That didn’t happen as much against the Sharks Thursday as the Bruins’ defensive structure was vastly improved from the disaster it was in that collapse against the Sabres. But as stated before, with the system the Bruins play now under head coach Bruce Cassidy and with plenty of youth and inexperience, it’s going to happen more often than not and that’s not Rask’s or Khudobin’s fault, it’s just who this team is now and for the foreseeable future.
Can Rask be better at rewarding Carlo’s and his team’s trust with some big and tone-setting saves? So far this season, that’s a definite yes! Was Rask good in his three losses? No. But for those who want to say that he couldn’t even beat two “lesser” teams and pick up “easy points” against Colorado and Vegas, you may want to check the standings and look at some of the other teams the Avalanche and the 7-1-0 Golden Knights have beaten. These aren’t your 2016-17 Avalanche or your typical expansion team in Vegas.
Unfortunately, haters gonna hate and regardless of stats, facts and just pure common sense, there will be plenty on Twitter and on the airwaves still clamoring for Khudobin to start Saturday and become the main man in net. Fortunately for Rask, the most important people to him, his teammates, aren’t wavering withe their support of him either.
“He’s unbelievable,” Carlo said. “We see it every day on and off the ice. When he comes to the rink every day, he’s ready to go and give his best effort. I think he’s playing great so far. He makes those big timely saves that us as defensemen really appreciate in those moments where we really need him. He’s a great goaltender. I had the pleasure of being in front of him last year and I have the highest respect for him and the most confidence in him and the way he plays.”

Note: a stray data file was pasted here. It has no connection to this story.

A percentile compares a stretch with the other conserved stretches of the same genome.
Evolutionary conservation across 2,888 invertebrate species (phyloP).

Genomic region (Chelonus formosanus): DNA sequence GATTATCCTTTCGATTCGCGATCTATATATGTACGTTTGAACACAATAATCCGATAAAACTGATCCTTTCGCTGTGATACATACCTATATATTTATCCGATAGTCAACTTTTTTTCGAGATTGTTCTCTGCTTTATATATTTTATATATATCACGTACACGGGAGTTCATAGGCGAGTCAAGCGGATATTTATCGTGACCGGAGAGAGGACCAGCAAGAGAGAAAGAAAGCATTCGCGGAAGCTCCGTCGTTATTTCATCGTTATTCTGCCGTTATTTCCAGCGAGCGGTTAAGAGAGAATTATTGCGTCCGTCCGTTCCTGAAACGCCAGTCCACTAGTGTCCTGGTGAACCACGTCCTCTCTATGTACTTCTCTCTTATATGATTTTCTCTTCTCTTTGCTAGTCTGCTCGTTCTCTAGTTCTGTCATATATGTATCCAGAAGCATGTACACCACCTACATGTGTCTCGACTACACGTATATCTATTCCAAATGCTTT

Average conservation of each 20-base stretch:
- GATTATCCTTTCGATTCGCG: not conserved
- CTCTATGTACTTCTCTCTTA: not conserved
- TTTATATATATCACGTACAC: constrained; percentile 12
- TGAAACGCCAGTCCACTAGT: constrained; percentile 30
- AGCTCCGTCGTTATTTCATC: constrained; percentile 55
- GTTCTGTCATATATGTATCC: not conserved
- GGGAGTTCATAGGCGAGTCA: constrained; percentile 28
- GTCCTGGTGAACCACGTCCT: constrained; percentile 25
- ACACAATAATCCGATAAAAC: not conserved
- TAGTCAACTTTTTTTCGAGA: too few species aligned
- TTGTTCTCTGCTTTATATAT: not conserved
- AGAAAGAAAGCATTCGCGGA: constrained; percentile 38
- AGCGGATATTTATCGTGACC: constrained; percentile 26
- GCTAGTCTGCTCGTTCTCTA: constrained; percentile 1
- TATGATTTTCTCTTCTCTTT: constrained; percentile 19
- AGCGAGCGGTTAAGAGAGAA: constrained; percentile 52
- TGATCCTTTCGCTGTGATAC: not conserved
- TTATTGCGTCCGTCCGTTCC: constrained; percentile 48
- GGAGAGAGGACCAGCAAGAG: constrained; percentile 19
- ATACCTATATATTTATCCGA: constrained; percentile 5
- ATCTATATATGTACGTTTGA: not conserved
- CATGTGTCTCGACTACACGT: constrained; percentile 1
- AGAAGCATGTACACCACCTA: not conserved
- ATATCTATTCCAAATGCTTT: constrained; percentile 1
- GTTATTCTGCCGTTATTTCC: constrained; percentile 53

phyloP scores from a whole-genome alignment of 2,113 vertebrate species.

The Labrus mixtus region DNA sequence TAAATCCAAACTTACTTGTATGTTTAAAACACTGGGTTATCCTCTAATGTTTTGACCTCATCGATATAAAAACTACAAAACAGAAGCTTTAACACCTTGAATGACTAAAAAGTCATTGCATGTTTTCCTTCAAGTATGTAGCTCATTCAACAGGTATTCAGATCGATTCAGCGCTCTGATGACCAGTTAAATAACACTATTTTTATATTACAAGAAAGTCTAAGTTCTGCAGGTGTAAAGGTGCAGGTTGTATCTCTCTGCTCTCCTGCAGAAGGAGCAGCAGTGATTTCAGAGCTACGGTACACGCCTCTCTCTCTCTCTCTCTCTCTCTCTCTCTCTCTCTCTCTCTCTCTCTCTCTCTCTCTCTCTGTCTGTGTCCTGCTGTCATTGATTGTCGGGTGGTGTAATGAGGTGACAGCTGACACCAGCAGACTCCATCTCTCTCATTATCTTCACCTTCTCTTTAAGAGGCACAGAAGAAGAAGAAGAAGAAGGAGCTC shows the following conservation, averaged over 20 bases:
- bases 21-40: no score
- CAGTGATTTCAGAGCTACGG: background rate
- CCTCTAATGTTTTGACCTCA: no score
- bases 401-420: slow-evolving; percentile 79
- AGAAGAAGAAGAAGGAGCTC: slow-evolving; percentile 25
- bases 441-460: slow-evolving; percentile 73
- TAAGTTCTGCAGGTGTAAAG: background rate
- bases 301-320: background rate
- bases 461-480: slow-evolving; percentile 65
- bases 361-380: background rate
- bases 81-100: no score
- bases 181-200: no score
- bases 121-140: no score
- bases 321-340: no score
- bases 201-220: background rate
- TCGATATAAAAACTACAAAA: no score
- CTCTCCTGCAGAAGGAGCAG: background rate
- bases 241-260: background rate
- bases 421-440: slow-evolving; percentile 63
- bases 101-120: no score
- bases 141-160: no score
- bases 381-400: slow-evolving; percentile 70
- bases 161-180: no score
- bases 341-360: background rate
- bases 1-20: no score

If all goes as planned and he isn’t accidentally taken out by his teammate as he was by rookie forward Anders Bjork last week, Rask will be back in net for the Black and Gold Saturday night when they host the upstart Los Angeles Kings. Again, the argument here isn’t that Rask has been better than Khudobin and that’s why he should start Saturday and remain the team’s starting goalie. No one is disagreeing that right now the Bruins need Rask to come through in the third period the way Khudobin did Thursday. Also, you won’t get an argument here that Rask should choose his words more wisely when assessing the team’s game, especially with them defending him through this firestorm he’s found himself in this young season.
The argument here is simple and based on facts and common sense. Khudobin is not the starting goalie and answer to the team’s early struggles. Besides the ginormous difference in skill, nine years in the NHL; 120 games played and a 54-45 record is not starting material. There has been no indication to this point the 31 year-old career back-up Khudobin can maintain what he did Thursday over a span of 55-65 games like the proven 30-year-old Rask can.
*Shoutout to Twitter friend and reader of MHL, Pauly Walnuts for those Khudobin stats
So then the question is, if not Rask as your starter, then who? There’s really no one better than Khudobin that the Bruins could sign and there aren’t any teams that are going to do an elite goalie for elite (yes Rask is elite), goalie trade mid-season and with Rask’s contract, and before you knock him for the four years, that carry a $7 million cap hit, he has left on the right year, $56 million deal the Bruins signed him to, ask yourself this: would you have said no to that money? That’s on management and not Rask, and frankly it’s a lame excuse to blame a player for a perceived mistake by management.
The time has come for Rask haters to face and accept the facts. Unless injured, Rask is the Bruins’ starting goaltender. So instead of scapegoating him for everything wrong with the team, why not try and embrace ‘Tuukka Time’ and something so many other NHL teams wish they could have?